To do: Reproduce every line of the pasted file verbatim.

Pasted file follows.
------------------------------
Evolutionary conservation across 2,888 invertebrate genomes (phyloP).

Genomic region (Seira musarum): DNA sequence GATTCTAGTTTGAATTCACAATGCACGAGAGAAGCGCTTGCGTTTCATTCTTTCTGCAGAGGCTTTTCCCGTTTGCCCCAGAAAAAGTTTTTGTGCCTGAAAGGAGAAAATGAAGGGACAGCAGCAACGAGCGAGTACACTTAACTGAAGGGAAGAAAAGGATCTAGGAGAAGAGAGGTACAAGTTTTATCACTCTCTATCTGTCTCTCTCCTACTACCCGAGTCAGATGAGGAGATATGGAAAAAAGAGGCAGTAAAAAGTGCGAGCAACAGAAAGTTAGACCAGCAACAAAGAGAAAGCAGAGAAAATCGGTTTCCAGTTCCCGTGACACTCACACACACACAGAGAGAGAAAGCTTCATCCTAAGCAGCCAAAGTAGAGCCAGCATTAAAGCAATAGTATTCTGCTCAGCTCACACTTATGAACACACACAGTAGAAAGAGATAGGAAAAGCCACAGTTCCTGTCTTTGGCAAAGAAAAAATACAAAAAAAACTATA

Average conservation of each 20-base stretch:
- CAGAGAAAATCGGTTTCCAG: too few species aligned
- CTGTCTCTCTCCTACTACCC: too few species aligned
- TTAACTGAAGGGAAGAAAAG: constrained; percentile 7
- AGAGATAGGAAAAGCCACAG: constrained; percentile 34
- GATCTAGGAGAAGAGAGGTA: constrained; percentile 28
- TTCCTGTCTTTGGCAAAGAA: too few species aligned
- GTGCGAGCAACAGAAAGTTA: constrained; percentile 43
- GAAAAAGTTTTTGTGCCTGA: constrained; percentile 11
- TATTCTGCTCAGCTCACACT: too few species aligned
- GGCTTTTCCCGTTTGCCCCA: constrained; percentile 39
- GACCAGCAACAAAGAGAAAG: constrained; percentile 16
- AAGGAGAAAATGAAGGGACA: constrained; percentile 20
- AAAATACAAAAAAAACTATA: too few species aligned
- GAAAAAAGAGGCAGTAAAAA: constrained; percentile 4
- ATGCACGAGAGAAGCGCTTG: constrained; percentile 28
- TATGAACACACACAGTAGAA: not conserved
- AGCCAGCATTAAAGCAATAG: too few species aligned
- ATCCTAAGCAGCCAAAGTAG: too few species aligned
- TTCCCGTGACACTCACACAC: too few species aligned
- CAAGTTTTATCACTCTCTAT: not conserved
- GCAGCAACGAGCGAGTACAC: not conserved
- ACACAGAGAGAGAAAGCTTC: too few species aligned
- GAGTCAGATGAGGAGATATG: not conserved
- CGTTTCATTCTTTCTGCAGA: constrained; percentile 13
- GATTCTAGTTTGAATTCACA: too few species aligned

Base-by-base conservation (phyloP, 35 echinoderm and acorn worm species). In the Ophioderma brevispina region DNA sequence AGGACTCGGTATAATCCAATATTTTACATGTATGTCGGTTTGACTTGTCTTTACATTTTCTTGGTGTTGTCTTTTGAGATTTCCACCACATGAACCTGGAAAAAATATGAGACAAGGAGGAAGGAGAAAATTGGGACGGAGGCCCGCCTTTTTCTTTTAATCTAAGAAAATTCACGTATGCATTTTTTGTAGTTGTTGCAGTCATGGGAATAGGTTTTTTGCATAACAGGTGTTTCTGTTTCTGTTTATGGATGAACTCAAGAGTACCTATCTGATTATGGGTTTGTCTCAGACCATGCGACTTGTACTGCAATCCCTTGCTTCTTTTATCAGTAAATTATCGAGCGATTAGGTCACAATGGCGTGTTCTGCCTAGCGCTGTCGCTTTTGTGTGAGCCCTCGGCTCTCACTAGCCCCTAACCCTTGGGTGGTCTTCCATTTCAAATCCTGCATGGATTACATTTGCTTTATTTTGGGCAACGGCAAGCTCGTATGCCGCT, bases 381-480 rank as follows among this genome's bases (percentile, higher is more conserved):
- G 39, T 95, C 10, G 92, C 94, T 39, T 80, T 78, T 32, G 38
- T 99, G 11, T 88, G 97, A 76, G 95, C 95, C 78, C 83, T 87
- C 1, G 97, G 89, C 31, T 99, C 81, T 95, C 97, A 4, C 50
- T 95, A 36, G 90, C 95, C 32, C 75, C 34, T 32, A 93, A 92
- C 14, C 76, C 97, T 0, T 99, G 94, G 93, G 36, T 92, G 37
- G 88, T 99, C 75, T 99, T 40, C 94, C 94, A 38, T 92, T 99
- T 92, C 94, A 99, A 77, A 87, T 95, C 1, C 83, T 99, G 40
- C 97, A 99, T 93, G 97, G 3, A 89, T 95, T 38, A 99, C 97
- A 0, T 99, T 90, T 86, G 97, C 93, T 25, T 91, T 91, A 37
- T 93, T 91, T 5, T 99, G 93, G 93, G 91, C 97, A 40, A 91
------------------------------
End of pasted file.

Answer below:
Evolutionary conservation across 2,888 invertebrate genomes (phyloP).

Genomic region (Seira musarum): DNA sequence GATTCTAGTTTGAATTCACAATGCACGAGAGAAGCGCTTGCGTTTCATTCTTTCTGCAGAGGCTTTTCCCGTTTGCCCCAGAAAAAGTTTTTGTGCCTGAAAGGAGAAAATGAAGGGACAGCAGCAACGAGCGAGTACACTTAACTGAAGGGAAGAAAAGGATCTAGGAGAAGAGAGGTACAAGTTTTATCACTCTCTATCTGTCTCTCTCCTACTACCCGAGTCAGATGAGGAGATATGGAAAAAAGAGGCAGTAAAAAGTGCGAGCAACAGAAAGTTAGACCAGCAACAAAGAGAAAGCAGAGAAAATCGGTTTCCAGTTCCCGTGACACTCACACACACACAGAGAGAGAAAGCTTCATCCTAAGCAGCCAAAGTAGAGCCAGCATTAAAGCAATAGTATTCTGCTCAGCTCACACTTATGAACACACACAGTAGAAAGAGATAGGAAAAGCCACAGTTCCTGTCTTTGGCAAAGAAAAAATACAAAAAAAACTATA

Average conservation of each 20-base stretch:
- CAGAGAAAATCGGTTTCCAG: too few species aligned
- CTGTCTCTCTCCTACTACCC: too few species aligned
- TTAACTGAAGGGAAGAAAAG: constrained; percentile 7
- AGAGATAGGAAAAGCCACAG: constrained; percentile 34
- GATCTAGGAGAAGAGAGGTA: constrained; percentile 28
- TTCCTGTCTTTGGCAAAGAA: too few species aligned
- GTGCGAGCAACAGAAAGTTA: constrained; percentile 43
- GAAAAAGTTTTTGTGCCTGA: constrained; percentile 11
- TATTCTGCTCAGCTCACACT: too few species aligned
- GGCTTTTCCCGTTTGCCCCA: constrained; percentile 39
- GACCAGCAACAAAGAGAAAG: constrained; percentile 16
- AAGGAGAAAATGAAGGGACA: constrained; percentile 20
- AAAATACAAAAAAAACTATA: too few species aligned
- GAAAAAAGAGGCAGTAAAAA: constrained; percentile 4
- ATGCACGAGAGAAGCGCTTG: constrained; percentile 28
- TATGAACACACACAGTAGAA: not conserved
- AGCCAGCATTAAAGCAATAG: too few species aligned
- ATCCTAAGCAGCCAAAGTAG: too few species aligned
- TTCCCGTGACACTCACACAC: too few species aligned
- CAAGTTTTATCACTCTCTAT: not conserved
- GCAGCAACGAGCGAGTACAC: not conserved
- ACACAGAGAGAGAAAGCTTC: too few species aligned
- GAGTCAGATGAGGAGATATG: not conserved
- CGTTTCATTCTTTCTGCAGA: constrained; percentile 13
- GATTCTAGTTTGAATTCACA: too few species aligned

Base-by-base conservation (phyloP, 35 echinoderm and acorn worm species). In the Ophioderma brevispina region DNA sequence AGGACTCGGTATAATCCAATATTTTACATGTATGTCGGTTTGACTTGTCTTTACATTTTCTTGGTGTTGTCTTTTGAGATTTCCACCACATGAACCTGGAAAAAATATGAGACAAGGAGGAAGGAGAAAATTGGGACGGAGGCCCGCCTTTTTCTTTTAATCTAAGAAAATTCACGTATGCATTTTTTGTAGTTGTTGCAGTCATGGGAATAGGTTTTTTGCATAACAGGTGTTTCTGTTTCTGTTTATGGATGAACTCAAGAGTACCTATCTGATTATGGGTTTGTCTCAGACCATGCGACTTGTACTGCAATCCCTTGCTTCTTTTATCAGTAAATTATCGAGCGATTAGGTCACAATGGCGTGTTCTGCCTAGCGCTGTCGCTTTTGTGTGAGCCCTCGGCTCTCACTAGCCCCTAACCCTTGGGTGGTCTTCCATTTCAAATCCTGCATGGATTACATTTGCTTTATTTTGGGCAACGGCAAGCTCGTATGCCGCT, bases 381-480 rank as follows among this genome's bases (percentile, higher is more conserved):
- G 39, T 95, C 10, G 92, C 94, T 39, T 80, T 78, T 32, G 38
- T 99, G 11, T 88, G 97, A 76, G 95, C 95, C 78, C 83, T 87
- C 1, G 97, G 89, C 31, T 99, C 81, T 95, C 97, A 4, C 50
- T 95, A 36, G 90, C 95, C 32, C 75, C 34, T 32, A 93, A 92
- C 14, C 76, C 97, T 0, T 99, G 94, G 93, G 36, T 92, G 37
- G 88, T 99, C 75, T 99, T 40, C 94, C 94, A 38, T 92, T 99
- T 92, C 94, A 99, A 77, A 87, T 95, C 1, C 83, T 99, G 40
- C 97, A 99, T 93, G 97, G 3, A 89, T 95, T 38, A 99, C 97
- A 0, T 99, T 90, T 86, G 97, C 93, T 25, T 91, T 91, A 37
- T 93, T 91, T 5, T 99, G 93, G 93, G 91, C 97, A 40, A 91